In the event you need to tag your Management adapters you can use the following cmdlet below as reference.

Set-NetAdapterAdvancedProperty -Name 'SLOT 3 PORT 1' -DisplayName 'VLAN ID' -DisplayValue 103 -Verbose
Set-NetAdapterAdvancedProperty -Name 'SLOT 3 PORT 2' -DisplayName 'VLAN ID' -DisplayValue 104 -Verbose

Great, now we can add the nodes to the domain, and set the Management network adapters with static IPs.


Create the Cluster, Configure Witness, Enable Storage Spaces Direct

Now that are nodes are domain joined, and static IPs have been applied to the host management network, we can now begin creating the cluster.

In the code below, I am going to create the cluster; add the two nodes to the cluster; provision the Quorum witness (file witness) and enable Storage Spaces Direct on the cluster.

$cluster="Cluster_Name"
New-Cluster -name $cluster -Node "node01", "node02" -StaticAddress "IP Address" -NoStorage -Verbose
#assign cluster quorum
Set-ClusterQuorum -Cluster $cluster -FileShareWitness "\\server\filewitness\UNCPatch"
#enable storage spaces direct
Enable-ClusterS2D -Verbose

Once we have executed the commands above, if we launch Failover Manager, we can now see the created Cluster, with the 2 nodes, and Storage Spaces Direct enabled.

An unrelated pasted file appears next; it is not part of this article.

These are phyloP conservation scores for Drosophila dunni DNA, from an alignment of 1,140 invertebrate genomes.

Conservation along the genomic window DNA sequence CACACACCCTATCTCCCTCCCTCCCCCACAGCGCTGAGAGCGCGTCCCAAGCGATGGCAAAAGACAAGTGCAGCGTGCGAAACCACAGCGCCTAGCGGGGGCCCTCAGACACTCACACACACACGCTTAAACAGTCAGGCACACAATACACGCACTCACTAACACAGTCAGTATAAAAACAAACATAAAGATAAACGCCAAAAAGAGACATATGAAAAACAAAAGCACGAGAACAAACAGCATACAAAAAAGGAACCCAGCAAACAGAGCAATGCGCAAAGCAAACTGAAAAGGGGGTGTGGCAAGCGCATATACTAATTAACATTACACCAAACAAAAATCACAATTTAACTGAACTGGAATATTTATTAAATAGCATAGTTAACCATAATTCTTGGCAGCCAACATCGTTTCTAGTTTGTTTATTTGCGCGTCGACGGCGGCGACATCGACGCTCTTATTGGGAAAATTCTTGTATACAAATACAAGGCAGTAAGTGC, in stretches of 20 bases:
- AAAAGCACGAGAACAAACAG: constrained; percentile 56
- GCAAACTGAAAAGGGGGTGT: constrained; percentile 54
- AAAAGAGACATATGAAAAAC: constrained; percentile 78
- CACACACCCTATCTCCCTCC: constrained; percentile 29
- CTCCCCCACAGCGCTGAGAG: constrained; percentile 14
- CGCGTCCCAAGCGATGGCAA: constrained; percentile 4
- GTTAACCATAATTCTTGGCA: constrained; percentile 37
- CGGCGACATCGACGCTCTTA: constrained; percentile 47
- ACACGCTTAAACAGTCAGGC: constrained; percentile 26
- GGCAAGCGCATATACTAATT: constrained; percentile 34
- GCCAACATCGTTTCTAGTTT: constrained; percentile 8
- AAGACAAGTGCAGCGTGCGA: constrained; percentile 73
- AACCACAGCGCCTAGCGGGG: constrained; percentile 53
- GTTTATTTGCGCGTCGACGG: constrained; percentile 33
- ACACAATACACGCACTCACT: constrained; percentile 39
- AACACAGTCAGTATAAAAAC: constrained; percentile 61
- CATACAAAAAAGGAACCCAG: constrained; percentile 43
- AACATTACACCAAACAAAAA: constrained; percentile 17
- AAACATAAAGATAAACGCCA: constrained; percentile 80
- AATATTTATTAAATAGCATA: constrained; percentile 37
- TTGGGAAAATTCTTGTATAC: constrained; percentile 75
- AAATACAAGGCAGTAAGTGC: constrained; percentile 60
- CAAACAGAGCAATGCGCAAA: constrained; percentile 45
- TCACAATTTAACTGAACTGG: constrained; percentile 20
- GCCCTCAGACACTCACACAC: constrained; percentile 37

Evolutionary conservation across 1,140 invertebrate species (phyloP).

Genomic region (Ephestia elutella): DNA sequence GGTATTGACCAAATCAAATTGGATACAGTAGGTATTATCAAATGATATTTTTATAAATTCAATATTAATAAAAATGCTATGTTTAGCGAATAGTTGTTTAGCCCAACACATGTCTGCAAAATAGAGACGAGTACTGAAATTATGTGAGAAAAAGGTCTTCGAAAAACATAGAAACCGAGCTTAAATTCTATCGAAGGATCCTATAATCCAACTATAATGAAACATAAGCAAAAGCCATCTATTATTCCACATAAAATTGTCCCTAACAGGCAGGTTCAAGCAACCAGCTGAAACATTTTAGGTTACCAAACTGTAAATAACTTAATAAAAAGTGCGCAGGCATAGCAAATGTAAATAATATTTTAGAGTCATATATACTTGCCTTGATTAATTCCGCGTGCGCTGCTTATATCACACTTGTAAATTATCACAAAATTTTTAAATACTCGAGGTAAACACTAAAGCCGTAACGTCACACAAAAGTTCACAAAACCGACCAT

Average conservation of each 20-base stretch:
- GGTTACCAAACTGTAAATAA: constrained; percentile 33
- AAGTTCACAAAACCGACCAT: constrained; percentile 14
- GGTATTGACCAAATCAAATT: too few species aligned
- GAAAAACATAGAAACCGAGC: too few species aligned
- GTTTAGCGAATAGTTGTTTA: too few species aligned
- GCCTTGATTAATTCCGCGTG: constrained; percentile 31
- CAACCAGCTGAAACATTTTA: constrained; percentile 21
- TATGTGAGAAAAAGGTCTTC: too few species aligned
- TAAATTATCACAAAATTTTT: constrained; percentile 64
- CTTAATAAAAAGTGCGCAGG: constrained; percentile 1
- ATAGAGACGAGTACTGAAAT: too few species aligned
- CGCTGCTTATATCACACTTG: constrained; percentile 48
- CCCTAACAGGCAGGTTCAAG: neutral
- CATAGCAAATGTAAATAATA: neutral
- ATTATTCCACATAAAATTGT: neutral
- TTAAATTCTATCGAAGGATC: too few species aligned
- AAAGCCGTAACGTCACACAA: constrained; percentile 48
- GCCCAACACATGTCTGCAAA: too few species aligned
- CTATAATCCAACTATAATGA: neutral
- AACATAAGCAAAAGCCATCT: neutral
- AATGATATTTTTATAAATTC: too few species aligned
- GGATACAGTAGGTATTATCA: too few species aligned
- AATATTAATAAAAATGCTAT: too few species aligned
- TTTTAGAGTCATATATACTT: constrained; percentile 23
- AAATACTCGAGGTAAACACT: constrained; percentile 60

If we go into the Pool, we can also now see our Software Defined Storage Pool. We now can create volumes off of this pool.

If we go into the Enclosures, we can now also see all the disks available within the nodes and all disks that are members of the Storage Pool.

Great, now we need to do some configuration on the RDMA Adapters… Also to note, in this scenario I have leveraged a file share witness for the cluster. I would highly recommend considering or using Azure Cloud Witness. The egress traffic is next to 0, and you can connect several clusters to the storage account. For more information, see the following blog post(s): HERE.


Change RDMA mode to iWARP on QLogic Adapters

Again, remember which RDMA adapter is which. As mentioned previously, I renamed all of the network adapters to keep things simple and easy to remember.

Set-NetAdapterAdvancedProperty -Name 'SLOT 3 PORT 1' -DisplayName 'RDMA Mode' -DisplayValue 'iWarp'
Set-NetAdapterAdvancedProperty -Name 'SLOT 3 PORT 2' -DisplayName 'RDMA Mode' -DisplayValue 'iWarp'

Now we can leverage the QLogic adapters with RDMA via iWARP for our Storage traffic.